How To Produce A Fine, Stable Emulsion With High Shear Mixing

Source: Silverson Machines, Inc.

An emulsion is a mixture of two or more immiscible liquids – one being oil based and the other water based, or “aqueous.” They are described as “immiscible” liquids because they cannot easily be mixed together without separating.

Simple emulsions are either oil dispersed in an aqueous phase or water dispersed in oil.

To create a stable emulsion and stop your emulsion from separating, you need to add an emulsifier. An emulsifier has a hydrophilic (water liking) end and a lipophilic (oil liking) end. The hydrophilic end is attracted to the aqueous phase and lipophilic end to the oil phase, and this binds them together.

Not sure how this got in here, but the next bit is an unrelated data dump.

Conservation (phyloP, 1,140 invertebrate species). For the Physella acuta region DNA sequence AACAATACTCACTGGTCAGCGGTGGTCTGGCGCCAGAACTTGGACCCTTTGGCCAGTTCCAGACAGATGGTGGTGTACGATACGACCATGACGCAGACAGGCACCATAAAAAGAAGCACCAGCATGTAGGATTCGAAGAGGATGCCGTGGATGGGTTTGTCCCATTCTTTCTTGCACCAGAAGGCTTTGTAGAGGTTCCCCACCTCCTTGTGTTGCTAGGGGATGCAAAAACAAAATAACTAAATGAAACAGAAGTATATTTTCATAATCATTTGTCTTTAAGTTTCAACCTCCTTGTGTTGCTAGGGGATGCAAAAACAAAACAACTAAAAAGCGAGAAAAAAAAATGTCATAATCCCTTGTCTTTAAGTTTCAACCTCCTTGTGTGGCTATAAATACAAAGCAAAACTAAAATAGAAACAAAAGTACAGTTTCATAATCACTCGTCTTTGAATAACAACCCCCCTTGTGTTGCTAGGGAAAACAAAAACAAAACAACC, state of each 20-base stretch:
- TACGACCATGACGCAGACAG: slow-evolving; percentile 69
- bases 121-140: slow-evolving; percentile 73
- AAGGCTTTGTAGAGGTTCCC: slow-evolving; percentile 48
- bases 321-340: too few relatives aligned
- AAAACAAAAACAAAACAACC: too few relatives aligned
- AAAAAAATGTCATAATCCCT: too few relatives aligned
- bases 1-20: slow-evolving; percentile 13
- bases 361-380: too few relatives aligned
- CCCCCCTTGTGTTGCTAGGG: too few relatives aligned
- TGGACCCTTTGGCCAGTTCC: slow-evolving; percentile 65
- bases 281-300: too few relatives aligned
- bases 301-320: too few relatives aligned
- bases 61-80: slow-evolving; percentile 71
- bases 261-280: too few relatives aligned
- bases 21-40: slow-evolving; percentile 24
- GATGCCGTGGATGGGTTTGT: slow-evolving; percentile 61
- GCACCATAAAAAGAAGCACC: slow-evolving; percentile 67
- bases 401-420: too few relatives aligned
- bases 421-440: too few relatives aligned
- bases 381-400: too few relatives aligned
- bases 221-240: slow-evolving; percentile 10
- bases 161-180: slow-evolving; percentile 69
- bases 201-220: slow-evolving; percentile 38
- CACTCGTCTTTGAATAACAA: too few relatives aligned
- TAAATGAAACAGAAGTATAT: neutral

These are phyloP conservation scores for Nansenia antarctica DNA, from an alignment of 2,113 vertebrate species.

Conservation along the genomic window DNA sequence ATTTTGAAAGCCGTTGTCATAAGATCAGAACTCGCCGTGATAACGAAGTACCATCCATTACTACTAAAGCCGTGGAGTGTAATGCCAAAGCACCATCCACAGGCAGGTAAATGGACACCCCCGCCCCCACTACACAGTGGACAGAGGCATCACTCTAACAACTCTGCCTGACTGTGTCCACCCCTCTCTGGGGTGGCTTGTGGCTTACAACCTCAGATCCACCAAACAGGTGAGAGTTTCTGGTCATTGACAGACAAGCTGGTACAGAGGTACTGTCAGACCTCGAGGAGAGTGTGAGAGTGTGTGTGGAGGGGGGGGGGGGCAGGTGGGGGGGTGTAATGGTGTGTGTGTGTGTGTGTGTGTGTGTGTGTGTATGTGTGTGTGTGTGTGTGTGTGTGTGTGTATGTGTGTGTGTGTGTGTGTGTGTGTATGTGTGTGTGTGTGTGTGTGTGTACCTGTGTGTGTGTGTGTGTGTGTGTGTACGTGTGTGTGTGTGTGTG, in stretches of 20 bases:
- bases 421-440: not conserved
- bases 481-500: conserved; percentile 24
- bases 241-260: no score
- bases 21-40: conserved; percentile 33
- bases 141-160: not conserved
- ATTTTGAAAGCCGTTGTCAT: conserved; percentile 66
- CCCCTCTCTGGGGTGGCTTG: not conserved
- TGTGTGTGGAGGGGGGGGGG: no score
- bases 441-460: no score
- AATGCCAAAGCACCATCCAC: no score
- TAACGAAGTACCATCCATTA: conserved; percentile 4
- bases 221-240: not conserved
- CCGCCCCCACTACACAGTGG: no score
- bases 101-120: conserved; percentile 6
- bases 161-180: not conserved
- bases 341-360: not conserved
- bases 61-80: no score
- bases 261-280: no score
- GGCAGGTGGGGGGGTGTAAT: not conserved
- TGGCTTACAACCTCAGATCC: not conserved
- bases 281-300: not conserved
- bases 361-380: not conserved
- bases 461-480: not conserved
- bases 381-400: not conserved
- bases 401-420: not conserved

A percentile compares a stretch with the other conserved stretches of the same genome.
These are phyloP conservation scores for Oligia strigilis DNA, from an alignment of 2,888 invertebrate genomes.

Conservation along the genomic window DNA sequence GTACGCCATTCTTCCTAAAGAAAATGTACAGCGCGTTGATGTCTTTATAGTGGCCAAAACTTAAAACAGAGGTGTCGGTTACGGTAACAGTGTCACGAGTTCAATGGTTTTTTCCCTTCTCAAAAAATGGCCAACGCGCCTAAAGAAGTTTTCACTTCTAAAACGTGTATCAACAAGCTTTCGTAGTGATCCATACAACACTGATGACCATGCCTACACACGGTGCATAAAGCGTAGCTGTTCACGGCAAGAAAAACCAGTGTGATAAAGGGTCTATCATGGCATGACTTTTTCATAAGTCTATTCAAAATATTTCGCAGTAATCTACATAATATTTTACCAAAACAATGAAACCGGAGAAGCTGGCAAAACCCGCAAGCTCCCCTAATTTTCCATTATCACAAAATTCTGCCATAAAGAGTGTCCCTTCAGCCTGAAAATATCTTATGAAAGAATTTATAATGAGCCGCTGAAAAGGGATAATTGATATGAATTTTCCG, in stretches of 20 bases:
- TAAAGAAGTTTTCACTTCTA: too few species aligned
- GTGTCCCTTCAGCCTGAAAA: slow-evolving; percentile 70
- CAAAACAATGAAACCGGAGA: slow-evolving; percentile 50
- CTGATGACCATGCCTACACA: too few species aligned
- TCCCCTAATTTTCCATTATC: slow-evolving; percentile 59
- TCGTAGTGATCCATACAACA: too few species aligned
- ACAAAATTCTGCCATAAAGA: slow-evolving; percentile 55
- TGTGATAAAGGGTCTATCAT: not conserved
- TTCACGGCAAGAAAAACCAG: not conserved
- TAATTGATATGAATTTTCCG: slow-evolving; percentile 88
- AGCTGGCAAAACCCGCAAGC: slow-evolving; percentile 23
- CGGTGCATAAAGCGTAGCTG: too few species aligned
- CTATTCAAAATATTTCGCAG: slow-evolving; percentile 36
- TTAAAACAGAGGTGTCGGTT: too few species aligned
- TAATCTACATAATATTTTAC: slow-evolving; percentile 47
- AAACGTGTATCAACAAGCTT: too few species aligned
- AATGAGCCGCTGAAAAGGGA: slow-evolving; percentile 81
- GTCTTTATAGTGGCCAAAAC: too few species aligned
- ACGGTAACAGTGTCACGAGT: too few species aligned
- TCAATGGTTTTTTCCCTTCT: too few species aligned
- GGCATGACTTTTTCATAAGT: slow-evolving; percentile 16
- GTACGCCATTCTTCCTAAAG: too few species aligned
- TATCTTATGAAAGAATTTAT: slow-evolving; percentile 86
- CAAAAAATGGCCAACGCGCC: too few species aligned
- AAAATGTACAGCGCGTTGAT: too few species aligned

You also need something that can impart a large amount of energy, like a high shear rotor/stator mixer. Unlike a conventional agitator which just moves the two liquid phases around, the high shear mixer sucks the liquids into the workhead and forces them out through the holes in the stator which reduces them to a fine globule size. After a few minutes of intense high-energy mixing the two phases are finely and uniformly dispersed – and a stable emulsion is formed.


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